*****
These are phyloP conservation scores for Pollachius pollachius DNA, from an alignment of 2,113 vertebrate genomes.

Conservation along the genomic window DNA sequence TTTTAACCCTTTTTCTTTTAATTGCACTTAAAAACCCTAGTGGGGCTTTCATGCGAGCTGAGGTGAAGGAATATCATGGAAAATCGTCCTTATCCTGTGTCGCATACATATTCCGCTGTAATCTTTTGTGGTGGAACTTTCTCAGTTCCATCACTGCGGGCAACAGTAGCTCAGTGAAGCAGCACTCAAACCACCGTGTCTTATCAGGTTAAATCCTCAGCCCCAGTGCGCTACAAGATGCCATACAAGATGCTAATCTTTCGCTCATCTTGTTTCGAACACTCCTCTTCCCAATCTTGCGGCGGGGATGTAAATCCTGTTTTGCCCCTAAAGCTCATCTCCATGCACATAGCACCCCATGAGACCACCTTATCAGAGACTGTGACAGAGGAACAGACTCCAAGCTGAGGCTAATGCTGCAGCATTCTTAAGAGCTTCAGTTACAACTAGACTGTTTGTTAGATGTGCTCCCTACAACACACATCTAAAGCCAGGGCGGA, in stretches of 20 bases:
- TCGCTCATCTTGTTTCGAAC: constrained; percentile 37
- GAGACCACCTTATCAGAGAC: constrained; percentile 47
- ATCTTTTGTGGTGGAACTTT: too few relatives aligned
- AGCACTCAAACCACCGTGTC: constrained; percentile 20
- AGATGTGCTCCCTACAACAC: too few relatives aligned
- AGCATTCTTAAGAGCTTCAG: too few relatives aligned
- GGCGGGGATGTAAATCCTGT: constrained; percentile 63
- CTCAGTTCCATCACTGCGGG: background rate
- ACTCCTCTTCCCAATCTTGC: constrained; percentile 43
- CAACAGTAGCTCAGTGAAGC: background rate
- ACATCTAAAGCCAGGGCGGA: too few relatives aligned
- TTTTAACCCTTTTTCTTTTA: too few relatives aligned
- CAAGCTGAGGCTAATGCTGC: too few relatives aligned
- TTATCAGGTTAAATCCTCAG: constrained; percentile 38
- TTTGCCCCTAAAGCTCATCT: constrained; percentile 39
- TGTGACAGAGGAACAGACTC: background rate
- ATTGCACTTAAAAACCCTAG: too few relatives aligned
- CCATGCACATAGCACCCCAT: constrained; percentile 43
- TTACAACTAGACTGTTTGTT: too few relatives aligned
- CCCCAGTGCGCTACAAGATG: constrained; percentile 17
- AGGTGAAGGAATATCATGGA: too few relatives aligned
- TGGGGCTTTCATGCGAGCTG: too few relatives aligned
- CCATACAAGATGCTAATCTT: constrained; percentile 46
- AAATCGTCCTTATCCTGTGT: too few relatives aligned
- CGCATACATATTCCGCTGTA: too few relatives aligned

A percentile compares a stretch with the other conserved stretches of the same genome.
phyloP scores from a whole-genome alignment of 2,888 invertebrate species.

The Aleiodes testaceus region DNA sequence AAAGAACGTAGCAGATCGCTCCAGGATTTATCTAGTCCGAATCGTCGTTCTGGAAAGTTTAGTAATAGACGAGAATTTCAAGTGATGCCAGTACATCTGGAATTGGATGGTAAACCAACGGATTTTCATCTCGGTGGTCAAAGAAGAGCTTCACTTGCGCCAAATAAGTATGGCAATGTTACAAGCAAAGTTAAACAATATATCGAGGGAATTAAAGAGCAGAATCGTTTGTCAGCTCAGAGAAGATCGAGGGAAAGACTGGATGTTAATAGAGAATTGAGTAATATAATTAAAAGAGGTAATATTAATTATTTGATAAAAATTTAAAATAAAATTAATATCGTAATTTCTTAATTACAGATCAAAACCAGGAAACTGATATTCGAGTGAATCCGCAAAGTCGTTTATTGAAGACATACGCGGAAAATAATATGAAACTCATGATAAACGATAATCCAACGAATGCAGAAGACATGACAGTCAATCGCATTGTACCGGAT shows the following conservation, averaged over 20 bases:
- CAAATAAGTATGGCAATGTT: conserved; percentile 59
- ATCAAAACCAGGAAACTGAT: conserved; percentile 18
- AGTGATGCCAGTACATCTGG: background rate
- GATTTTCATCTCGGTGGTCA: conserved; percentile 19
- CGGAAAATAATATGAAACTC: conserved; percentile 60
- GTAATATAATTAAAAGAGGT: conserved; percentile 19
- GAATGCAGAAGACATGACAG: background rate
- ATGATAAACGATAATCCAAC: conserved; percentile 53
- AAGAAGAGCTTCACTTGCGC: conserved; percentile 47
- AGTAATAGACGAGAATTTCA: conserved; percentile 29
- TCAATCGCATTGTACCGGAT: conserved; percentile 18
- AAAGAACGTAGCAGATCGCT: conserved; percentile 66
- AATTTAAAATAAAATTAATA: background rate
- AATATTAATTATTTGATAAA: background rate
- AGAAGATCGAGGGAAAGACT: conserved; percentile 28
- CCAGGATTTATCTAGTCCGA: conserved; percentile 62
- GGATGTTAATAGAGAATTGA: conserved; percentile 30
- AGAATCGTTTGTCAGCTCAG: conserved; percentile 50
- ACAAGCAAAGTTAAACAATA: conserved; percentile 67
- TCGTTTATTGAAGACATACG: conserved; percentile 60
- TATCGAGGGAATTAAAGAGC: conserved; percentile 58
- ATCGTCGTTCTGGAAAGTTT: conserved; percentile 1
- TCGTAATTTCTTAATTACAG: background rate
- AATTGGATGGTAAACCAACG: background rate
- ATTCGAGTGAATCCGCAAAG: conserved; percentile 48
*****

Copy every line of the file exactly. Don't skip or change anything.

These are phyloP conservation scores for Pollachius pollachius DNA, from an alignment of 2,113 vertebrate genomes.

Conservation along the genomic window DNA sequence TTTTAACCCTTTTTCTTTTAATTGCACTTAAAAACCCTAGTGGGGCTTTCATGCGAGCTGAGGTGAAGGAATATCATGGAAAATCGTCCTTATCCTGTGTCGCATACATATTCCGCTGTAATCTTTTGTGGTGGAACTTTCTCAGTTCCATCACTGCGGGCAACAGTAGCTCAGTGAAGCAGCACTCAAACCACCGTGTCTTATCAGGTTAAATCCTCAGCCCCAGTGCGCTACAAGATGCCATACAAGATGCTAATCTTTCGCTCATCTTGTTTCGAACACTCCTCTTCCCAATCTTGCGGCGGGGATGTAAATCCTGTTTTGCCCCTAAAGCTCATCTCCATGCACATAGCACCCCATGAGACCACCTTATCAGAGACTGTGACAGAGGAACAGACTCCAAGCTGAGGCTAATGCTGCAGCATTCTTAAGAGCTTCAGTTACAACTAGACTGTTTGTTAGATGTGCTCCCTACAACACACATCTAAAGCCAGGGCGGA, in stretches of 20 bases:
- TCGCTCATCTTGTTTCGAAC: constrained; percentile 37
- GAGACCACCTTATCAGAGAC: constrained; percentile 47
- ATCTTTTGTGGTGGAACTTT: too few relatives aligned
- AGCACTCAAACCACCGTGTC: constrained; percentile 20
- AGATGTGCTCCCTACAACAC: too few relatives aligned
- AGCATTCTTAAGAGCTTCAG: too few relatives aligned
- GGCGGGGATGTAAATCCTGT: constrained; percentile 63
- CTCAGTTCCATCACTGCGGG: background rate
- ACTCCTCTTCCCAATCTTGC: constrained; percentile 43
- CAACAGTAGCTCAGTGAAGC: background rate
- ACATCTAAAGCCAGGGCGGA: too few relatives aligned
- TTTTAACCCTTTTTCTTTTA: too few relatives aligned
- CAAGCTGAGGCTAATGCTGC: too few relatives aligned
- TTATCAGGTTAAATCCTCAG: constrained; percentile 38
- TTTGCCCCTAAAGCTCATCT: constrained; percentile 39
- TGTGACAGAGGAACAGACTC: background rate
- ATTGCACTTAAAAACCCTAG: too few relatives aligned
- CCATGCACATAGCACCCCAT: constrained; percentile 43
- TTACAACTAGACTGTTTGTT: too few relatives aligned
- CCCCAGTGCGCTACAAGATG: constrained; percentile 17
- AGGTGAAGGAATATCATGGA: too few relatives aligned
- TGGGGCTTTCATGCGAGCTG: too few relatives aligned
- CCATACAAGATGCTAATCTT: constrained; percentile 46
- AAATCGTCCTTATCCTGTGT: too few relatives aligned
- CGCATACATATTCCGCTGTA: too few relatives aligned

A percentile compares a stretch with the other conserved stretches of the same genome.
phyloP scores from a whole-genome alignment of 2,888 invertebrate species.

The Aleiodes testaceus region DNA sequence AAAGAACGTAGCAGATCGCTCCAGGATTTATCTAGTCCGAATCGTCGTTCTGGAAAGTTTAGTAATAGACGAGAATTTCAAGTGATGCCAGTACATCTGGAATTGGATGGTAAACCAACGGATTTTCATCTCGGTGGTCAAAGAAGAGCTTCACTTGCGCCAAATAAGTATGGCAATGTTACAAGCAAAGTTAAACAATATATCGAGGGAATTAAAGAGCAGAATCGTTTGTCAGCTCAGAGAAGATCGAGGGAAAGACTGGATGTTAATAGAGAATTGAGTAATATAATTAAAAGAGGTAATATTAATTATTTGATAAAAATTTAAAATAAAATTAATATCGTAATTTCTTAATTACAGATCAAAACCAGGAAACTGATATTCGAGTGAATCCGCAAAGTCGTTTATTGAAGACATACGCGGAAAATAATATGAAACTCATGATAAACGATAATCCAACGAATGCAGAAGACATGACAGTCAATCGCATTGTACCGGAT shows the following conservation, averaged over 20 bases:
- CAAATAAGTATGGCAATGTT: conserved; percentile 59
- ATCAAAACCAGGAAACTGAT: conserved; percentile 18
- AGTGATGCCAGTACATCTGG: background rate
- GATTTTCATCTCGGTGGTCA: conserved; percentile 19
- CGGAAAATAATATGAAACTC: conserved; percentile 60
- GTAATATAATTAAAAGAGGT: conserved; percentile 19
- GAATGCAGAAGACATGACAG: background rate
- ATGATAAACGATAATCCAAC: conserved; percentile 53
- AAGAAGAGCTTCACTTGCGC: conserved; percentile 47
- AGTAATAGACGAGAATTTCA: conserved; percentile 29
- TCAATCGCATTGTACCGGAT: conserved; percentile 18
- AAAGAACGTAGCAGATCGCT: conserved; percentile 66
- AATTTAAAATAAAATTAATA: background rate
- AATATTAATTATTTGATAAA: background rate
- AGAAGATCGAGGGAAAGACT: conserved; percentile 28
- CCAGGATTTATCTAGTCCGA: conserved; percentile 62
- GGATGTTAATAGAGAATTGA: conserved; percentile 30
- AGAATCGTTTGTCAGCTCAG: conserved; percentile 50
- ACAAGCAAAGTTAAACAATA: conserved; percentile 67
- TCGTTTATTGAAGACATACG: conserved; percentile 60
- TATCGAGGGAATTAAAGAGC: conserved; percentile 58
- ATCGTCGTTCTGGAAAGTTT: conserved; percentile 1
- TCGTAATTTCTTAATTACAG: background rate
- AATTGGATGGTAAACCAACG: background rate
- ATTCGAGTGAATCCGCAAAG: conserved; percentile 48